This book is awesome in it's detail and it really builds some powerful characters. If you have any kind of love for math, you will REALLY love it. It took me a minute to get synced up with the flash back and forward style, but I came to enjoy it. Considering the length, this is a great value. You won't be disappointed. I know it had to end, but I did feel like the ending was rather abrupt considering the lengthy set up, but I don't know if that is me or the book. I think I just wanted it to last longer. I wish I could have a beer with Doug Shafto!
I have not read the print version, and I expect the more technical, mathematical points in the novel might have been easier to follow in print, but then one would miss Dufris's excellent and often very funny reading of the Charles Dickens of sci-fi.
First, it should be said that this book should not be classified as sci-fi or fantasy. It is primarily a book about code-breaking during WWII. There are large parts of the book that take place during the present day, focusing on the descendants of the WWII protagonists. The discussions of code-breaking are fairly superficial, so if you are a expecting some nice mathematical discussions, you won't find them. Instead, the book is a collection of many plodding short scenes that eventually tie together, but it is not worth the effort getting to the end. I made it only because I was convinced that the book would get more exciting eventually. I was wrong. This book could have easily been 1/3 the length. I felt like the editor did not do a very good job.
The performance had flaws as well. Military personnel were narrated in an over-the-top "dumb grunt" type of voice. The only female voice started out being normal, then for some unexplicable reason took on a southern hillbilly twang for a while, then changed back. Huh? Some of the best narration was the Japanese (or Nipponese, as the author insists on calling them) characters.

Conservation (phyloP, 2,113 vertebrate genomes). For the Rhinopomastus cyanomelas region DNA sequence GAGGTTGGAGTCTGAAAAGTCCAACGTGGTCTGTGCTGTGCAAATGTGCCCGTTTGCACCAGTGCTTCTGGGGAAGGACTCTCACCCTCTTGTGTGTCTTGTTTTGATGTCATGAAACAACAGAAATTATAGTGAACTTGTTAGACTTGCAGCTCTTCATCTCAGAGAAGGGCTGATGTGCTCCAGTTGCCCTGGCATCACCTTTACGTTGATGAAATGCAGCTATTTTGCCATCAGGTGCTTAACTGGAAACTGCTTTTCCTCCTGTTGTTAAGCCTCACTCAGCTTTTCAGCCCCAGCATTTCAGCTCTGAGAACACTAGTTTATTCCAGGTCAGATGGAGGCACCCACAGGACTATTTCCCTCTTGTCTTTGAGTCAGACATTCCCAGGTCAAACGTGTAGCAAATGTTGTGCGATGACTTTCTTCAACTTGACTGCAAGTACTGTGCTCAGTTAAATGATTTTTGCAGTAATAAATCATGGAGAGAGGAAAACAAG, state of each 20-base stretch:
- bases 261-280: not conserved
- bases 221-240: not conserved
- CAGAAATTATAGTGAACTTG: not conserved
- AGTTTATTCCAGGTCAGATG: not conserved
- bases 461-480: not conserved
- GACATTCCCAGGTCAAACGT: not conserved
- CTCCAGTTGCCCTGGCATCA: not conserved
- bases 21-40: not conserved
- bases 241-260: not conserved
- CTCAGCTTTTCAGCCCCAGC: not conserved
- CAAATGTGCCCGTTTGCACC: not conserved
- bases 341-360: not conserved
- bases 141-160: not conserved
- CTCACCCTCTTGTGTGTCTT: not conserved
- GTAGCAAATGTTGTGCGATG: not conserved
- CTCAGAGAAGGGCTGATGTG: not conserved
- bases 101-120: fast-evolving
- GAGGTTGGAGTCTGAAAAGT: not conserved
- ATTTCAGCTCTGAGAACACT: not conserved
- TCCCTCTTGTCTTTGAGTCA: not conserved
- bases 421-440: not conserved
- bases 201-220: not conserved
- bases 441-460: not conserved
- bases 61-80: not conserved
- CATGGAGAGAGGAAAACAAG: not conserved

If Stephenson was trying to write an epic tale, I don't think he succeeded. The only thing epic was the length. The plot would have been good had it been presented in a shorter book, but being so spread out simply made it boring.
A better reader.
He just wrecked what I thought was a pretty good book with his reading intonation.
Neil Stephenson's book Seveneves was possibly the best book I've read in several years, so I read this looking for something similar. I was disappointed. There was only one character I cared about (Goto Dengo), and a dozen other characters who really didn't seem to matter. Maybe it was just hard to follow in audio format than it would have been in written form because of the number of story lines and details, but ultimately I just didn't care, and thought a lot of pieces were left hanging or unnecessary to the primary story lines.
Smart, funny, exciting. No other writer on earth can make math so interesting, and so thrilling. Love this book, and all the rest.
William Dufris ruined it for me, but Neal Stephenson didn't do him any favors. The story was choppy and cumbersome. Didn't make it through the whole thing. The story seemed predictable and corny.
By having John Lee or nearly anyone else do it. Oh yea, and not having a terrible story would help too.